OSHA covid 19 protection

OSHA’s much anticipated Vax-or-Test emergency temporary standard was put up on the web for “inspection” this morning and will be officially published in the Federal Register tomorrow.  As expected, OSHA has determined that unvaccinated workers are at “grave danger” from exposure to COVID-19, and an Emergency Temporary Standard (ETS) is necessary to protect employees from that danger. Those findings satisfy the requirements of Section 6(c)(1) of the Occupational Safety and Health Act for issuance of an ETS.

As announced by President Biden on September 9, the ETS only applies to employers with 100 or more employees and will require employers to have a policy that will either require employees to be vaccinated by January 4 or require a weekly negative COVID test. Unvaccinated employees will also be required to wear a mask. Other requirements of the standard must be complied with by December 4. OSHA estimates that this standard will save over 6,500 worker lives and prevent over 250,000 hospitalizations over the course of the next six months

This standard is one of the most important, far-reaching and controversial standards ever issued by OSHA.  Workplaces have played a central role in driving the pandemic  and requiring 84 million employees to be vaccinated or tested will be a major contribution to bringing the COVID-19 pandemic to an end in this country. Nevertheless, there are significant flaws in this standard, some of which I have written about before or detailed below.  The standard exempts small employers for the first time in the history of OSHA health or safety standards and puts the burden of prevention largely on employees by requiring unvaccinated employees to pay for the tests and masks. The standard also fails to require the employer to implement other effective mitigation measures — many recommended by CDC — such as improved ventilation, physical distancing and masking, especially in areas where there area still high levels of transmission and infection.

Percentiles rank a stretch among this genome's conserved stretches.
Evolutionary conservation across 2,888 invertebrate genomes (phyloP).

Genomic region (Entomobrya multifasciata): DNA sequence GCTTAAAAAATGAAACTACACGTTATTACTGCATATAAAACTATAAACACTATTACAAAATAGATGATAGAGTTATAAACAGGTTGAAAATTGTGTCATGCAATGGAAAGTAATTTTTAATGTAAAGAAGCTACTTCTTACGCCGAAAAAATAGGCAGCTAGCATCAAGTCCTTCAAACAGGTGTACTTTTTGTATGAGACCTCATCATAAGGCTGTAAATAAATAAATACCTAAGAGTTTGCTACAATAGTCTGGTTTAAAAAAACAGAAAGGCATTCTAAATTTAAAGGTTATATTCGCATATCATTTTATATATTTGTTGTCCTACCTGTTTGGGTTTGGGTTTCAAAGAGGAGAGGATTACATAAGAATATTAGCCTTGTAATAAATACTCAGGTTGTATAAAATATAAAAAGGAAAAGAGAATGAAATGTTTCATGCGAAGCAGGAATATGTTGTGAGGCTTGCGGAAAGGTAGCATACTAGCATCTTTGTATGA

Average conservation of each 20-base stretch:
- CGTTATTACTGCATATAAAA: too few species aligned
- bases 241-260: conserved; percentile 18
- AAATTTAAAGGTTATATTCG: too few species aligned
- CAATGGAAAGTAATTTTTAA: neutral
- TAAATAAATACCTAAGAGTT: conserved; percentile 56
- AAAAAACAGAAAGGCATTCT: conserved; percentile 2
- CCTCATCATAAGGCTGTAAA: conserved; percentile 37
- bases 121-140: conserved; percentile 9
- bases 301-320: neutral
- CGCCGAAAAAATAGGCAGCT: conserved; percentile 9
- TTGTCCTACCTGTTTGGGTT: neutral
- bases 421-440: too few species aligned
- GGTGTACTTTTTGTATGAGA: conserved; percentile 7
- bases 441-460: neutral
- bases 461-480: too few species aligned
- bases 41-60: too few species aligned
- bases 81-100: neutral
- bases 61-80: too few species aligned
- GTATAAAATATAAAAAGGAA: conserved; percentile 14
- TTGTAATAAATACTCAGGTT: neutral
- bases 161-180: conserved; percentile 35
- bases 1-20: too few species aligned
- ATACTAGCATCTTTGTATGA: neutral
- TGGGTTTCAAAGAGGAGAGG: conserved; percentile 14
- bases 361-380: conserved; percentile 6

The Centers for Medicare and Medicaid services also issued their vaccination regulation today. It requires 17 million workers at approximately 76,000 health care facilities, including hospitals and long-term care facilities that receive Medicare or Medicaid funds, to be vaccinated.

Issuance of this standard will launch a huge political battle between the federal government hose Republican governors and politicians who are vigorously opposing vaccine mandates, the employer’s authority to require vaccination, face coverings, or testing. The Governor of South Carolina, for example, vowed to fight these requirements “to the gates of hell,” (by which he may have meant the Supreme Court). South Carolina, interestingly, is an OSHA state plan state and OSHA already threatened revocation of the state OSHA Plan if the state did not adopt the June health care worker ETS. Also, being a state plan state, South Carolina is also required to cover its public employees, which means that Governor’s Cabinet Agencies will all fall under the requirements of this standard.